5) Use a static wallpaper. Live wallpapers are great for showing off, but they do suck up a lot of battery.
6) Dump unnecessary widgets. Keep your power control widget, maybe a clock, and even a music player, but not much else. Even if they don’t sync data, they use a good portion of your battery life.
7) Make your data fetching apps sync less often. Do you really need Twitter updates every 5 minutes, or Facebook every 7.5? Unless you’re in the middle of a conversation with me, the answer is clearly no. So change the sync interval to 15 or 20 minutes. I understand that some do need constant syncing for work. If that’s the case, then do what you gotta do!
8) *root* Undervolt your phone (look in the Performance section below).
8) Monitor your battery usage page (Settings>About Phone>Battery or Settings>Battery & data manager>Battery usage) and act accordingly.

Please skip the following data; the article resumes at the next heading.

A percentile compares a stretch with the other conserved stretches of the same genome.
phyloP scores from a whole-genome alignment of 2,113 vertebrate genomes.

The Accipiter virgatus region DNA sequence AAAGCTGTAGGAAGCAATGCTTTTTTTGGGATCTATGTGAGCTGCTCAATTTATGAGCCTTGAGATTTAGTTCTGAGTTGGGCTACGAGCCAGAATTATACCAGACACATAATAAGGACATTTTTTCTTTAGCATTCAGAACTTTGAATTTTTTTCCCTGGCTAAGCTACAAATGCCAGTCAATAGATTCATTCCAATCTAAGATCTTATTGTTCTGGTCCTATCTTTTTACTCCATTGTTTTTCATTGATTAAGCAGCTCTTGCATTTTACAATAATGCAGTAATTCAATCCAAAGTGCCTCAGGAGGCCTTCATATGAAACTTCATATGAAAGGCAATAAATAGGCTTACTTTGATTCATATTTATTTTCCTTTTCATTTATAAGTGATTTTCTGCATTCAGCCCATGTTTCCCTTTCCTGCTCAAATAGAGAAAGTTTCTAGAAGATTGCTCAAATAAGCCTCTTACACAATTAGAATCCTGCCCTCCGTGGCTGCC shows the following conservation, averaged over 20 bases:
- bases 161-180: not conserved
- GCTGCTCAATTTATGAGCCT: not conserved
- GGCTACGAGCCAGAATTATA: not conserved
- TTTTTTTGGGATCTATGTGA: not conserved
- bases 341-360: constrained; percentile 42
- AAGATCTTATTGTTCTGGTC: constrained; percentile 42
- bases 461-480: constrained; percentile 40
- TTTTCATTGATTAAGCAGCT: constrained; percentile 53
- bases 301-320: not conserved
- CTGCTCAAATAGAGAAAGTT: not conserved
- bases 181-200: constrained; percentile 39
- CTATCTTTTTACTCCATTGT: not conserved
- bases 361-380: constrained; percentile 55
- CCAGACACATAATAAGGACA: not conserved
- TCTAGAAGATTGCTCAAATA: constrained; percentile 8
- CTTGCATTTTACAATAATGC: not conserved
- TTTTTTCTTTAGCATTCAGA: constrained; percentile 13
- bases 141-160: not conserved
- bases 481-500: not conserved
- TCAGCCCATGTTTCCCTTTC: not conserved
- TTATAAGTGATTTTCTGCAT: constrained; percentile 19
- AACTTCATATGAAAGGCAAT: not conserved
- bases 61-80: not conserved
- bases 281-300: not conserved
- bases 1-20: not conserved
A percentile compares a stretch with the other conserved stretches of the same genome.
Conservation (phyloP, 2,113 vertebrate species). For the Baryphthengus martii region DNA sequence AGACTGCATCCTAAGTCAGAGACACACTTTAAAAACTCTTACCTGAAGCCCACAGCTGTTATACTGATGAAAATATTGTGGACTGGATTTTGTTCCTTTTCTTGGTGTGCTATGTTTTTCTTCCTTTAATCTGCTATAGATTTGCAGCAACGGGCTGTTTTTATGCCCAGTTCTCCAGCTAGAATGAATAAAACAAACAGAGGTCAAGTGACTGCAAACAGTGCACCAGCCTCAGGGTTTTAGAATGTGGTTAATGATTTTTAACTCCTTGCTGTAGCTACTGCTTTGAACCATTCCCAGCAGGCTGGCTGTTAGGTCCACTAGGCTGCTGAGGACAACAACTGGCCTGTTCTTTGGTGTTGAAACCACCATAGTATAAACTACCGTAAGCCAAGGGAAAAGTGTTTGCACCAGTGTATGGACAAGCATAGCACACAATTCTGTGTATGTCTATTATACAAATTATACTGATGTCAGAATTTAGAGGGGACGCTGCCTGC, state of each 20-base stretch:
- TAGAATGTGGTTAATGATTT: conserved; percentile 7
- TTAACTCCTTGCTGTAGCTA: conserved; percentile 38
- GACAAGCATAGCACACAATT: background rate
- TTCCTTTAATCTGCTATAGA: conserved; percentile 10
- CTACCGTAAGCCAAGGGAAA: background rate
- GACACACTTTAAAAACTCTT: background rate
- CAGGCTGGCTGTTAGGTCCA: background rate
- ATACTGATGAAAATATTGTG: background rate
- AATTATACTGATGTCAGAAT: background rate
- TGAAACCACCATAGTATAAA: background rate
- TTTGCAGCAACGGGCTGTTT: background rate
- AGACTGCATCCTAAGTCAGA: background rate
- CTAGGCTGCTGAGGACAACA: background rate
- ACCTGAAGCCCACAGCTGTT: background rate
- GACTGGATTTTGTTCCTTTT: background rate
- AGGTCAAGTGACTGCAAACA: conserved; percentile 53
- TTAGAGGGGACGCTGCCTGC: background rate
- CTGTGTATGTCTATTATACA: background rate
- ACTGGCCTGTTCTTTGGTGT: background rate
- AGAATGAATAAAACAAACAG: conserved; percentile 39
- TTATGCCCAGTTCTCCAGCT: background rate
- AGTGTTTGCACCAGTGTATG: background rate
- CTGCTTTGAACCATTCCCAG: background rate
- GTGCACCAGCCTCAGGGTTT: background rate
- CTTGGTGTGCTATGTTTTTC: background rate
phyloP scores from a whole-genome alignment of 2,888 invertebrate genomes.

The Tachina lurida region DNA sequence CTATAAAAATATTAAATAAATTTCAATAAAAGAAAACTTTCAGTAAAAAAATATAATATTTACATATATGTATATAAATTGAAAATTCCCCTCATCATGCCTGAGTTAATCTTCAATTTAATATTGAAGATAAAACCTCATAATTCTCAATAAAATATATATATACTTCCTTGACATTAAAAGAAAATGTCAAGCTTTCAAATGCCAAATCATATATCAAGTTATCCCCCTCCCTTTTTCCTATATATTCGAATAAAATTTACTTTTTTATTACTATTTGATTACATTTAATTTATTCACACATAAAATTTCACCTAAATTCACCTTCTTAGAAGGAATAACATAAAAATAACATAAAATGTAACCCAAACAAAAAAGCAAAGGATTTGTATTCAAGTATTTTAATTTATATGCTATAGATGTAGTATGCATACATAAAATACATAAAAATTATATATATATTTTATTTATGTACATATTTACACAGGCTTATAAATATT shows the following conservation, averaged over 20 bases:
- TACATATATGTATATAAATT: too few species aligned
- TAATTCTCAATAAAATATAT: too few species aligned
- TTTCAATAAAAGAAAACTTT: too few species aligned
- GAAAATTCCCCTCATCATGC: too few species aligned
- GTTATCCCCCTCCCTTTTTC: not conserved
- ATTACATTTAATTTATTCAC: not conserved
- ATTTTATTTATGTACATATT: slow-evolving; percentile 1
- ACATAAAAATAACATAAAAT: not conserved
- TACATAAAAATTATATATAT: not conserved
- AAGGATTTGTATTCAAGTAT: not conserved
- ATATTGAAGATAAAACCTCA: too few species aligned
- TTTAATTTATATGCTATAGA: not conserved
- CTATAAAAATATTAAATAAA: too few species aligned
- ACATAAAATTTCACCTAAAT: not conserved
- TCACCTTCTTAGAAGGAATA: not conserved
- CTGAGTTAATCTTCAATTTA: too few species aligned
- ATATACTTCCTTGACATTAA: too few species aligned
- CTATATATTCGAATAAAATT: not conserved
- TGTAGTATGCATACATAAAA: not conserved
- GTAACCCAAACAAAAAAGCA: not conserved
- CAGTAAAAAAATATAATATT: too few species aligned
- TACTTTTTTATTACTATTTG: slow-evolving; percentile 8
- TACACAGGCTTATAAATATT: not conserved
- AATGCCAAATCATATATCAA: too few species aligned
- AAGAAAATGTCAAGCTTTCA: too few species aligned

There are many apps that have been developed for the sole purpose of saving battery, but many of them fall short of their claims. However, there is one that stands out above the rest. JuiceDefender is its name, and juice defending is its game (no duh). JuiceDefender will actually automate many of the tips I listed above. It comes with 3 presets: Balanced, Aggressive, and Extreme. In addition, you can make a custom profile for ultimate battery saving goodness. I use the Balanced preset (haven’t had the time to set up a custom profile) and it actually seems to really be helping. JuiceDefender claims that it has increased my battery life by 114%. I don’t know if that’s entirely true, but it seems pretty accurate. JuiceDefender comes in four variants: stable (free), beta (free), Plus (~$1.44), and Ultimate (~$5.08).